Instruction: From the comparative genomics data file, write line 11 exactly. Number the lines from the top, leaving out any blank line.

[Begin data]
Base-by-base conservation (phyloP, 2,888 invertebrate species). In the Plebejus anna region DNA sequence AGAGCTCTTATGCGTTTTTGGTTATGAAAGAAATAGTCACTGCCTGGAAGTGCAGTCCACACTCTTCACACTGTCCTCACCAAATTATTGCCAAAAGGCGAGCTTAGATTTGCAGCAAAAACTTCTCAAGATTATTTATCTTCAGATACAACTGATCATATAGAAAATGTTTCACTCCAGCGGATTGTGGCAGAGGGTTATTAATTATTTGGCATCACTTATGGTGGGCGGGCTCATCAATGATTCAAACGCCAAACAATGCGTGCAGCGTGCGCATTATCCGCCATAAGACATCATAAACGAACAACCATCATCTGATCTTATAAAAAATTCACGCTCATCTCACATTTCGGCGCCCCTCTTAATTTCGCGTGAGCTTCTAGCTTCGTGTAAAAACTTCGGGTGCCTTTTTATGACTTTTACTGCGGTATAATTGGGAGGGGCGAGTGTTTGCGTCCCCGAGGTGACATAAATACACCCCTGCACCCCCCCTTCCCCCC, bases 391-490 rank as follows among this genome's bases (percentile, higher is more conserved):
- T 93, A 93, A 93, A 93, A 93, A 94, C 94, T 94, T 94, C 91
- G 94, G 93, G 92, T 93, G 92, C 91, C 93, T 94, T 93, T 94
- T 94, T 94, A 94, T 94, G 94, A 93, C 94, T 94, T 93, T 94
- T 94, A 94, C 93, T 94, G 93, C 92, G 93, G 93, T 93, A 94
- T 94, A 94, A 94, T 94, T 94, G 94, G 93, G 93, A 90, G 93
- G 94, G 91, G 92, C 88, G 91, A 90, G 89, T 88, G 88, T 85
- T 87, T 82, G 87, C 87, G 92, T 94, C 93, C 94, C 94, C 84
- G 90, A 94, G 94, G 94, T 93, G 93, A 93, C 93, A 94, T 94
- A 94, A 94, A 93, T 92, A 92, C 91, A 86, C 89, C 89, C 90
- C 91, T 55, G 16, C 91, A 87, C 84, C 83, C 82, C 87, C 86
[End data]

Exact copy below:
- C 91, T 55, G 16, C 91, A 87, C 84, C 83, C 82, C 87, C 86